If we want to protect sex workers, we have to start listening to them.
Not all sex workers are women. The smart, kind and talented @dantedionys shares some thoughts on why it’s so important for sex workers to connect with each other. ✨ #SexWorkIsWork #InternationalDayToEndViolenceAgainstSexWorkers pic.twitter.com/nHeF7dveLO
— Erika Lust (@erikalust) December 12, 2017
The UN deemed the 17th of December the International Day to end Violence Against Sex Workers, and if you are following me on Twitter, you’ll see I was posting a thread about my new film “Sex Work is Work“, which includes in-depth interviews with the sex workers who perform in the film, on why they choose to do the work they do, what they think needs to be changed in the industry and how, and why sex work should be treated equally to other work – so that sex workers can pay taxes, be protected by the law, and have the ability to report a crime against them without fear of being arrested themselves.
— Erika Lust (@erikalust) December 13, 2017
sex work, which in most settings is criminalized, or due to discrimination based on gender, race, HIV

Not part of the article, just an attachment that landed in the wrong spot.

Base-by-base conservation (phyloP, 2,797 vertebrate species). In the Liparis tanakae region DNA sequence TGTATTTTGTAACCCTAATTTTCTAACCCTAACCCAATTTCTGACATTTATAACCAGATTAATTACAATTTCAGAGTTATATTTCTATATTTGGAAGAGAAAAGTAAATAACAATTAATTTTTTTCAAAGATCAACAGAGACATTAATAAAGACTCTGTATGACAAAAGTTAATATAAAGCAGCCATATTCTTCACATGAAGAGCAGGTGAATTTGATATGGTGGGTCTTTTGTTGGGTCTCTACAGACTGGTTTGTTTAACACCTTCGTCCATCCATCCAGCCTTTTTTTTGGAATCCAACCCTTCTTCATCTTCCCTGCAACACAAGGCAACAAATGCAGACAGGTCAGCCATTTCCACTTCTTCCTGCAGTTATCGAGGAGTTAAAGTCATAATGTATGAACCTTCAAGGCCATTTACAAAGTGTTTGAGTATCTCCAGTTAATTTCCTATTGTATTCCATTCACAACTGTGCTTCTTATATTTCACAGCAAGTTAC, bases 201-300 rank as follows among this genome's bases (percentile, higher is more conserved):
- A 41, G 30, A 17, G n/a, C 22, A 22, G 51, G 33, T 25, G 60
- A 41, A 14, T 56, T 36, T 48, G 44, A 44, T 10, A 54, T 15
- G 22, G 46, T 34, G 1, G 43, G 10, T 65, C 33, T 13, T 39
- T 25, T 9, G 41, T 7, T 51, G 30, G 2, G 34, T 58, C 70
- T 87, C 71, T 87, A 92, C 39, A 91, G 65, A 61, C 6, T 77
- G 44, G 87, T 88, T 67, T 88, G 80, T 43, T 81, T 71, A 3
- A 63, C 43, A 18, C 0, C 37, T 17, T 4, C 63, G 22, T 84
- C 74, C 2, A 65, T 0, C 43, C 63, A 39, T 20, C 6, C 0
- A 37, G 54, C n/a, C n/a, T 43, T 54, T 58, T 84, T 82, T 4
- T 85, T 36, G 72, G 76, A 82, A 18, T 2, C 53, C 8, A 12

status, drug use or other factors. Most violence against sex workers is a manifestation of gender
inequality and discrimination directed at women, or at men and transgender individuals who do not
conform to gender and heterosexual norms, either because of their feminine appearance or the way
they express their sexuality.” — World Health Organization International
Ending violence against Sex Workers means full decriminalisation now.
The violence we experience is based on stigma, structural oppressions and harmful laws.#InternationalDayToEndViolenceAgainstSexWorkers #IDEVASW #SexWorkIsWork#Decrim pic.twitter.com/ZCFii4ucpm
— Dante Dionys (@DanteDionys) December 17, 2017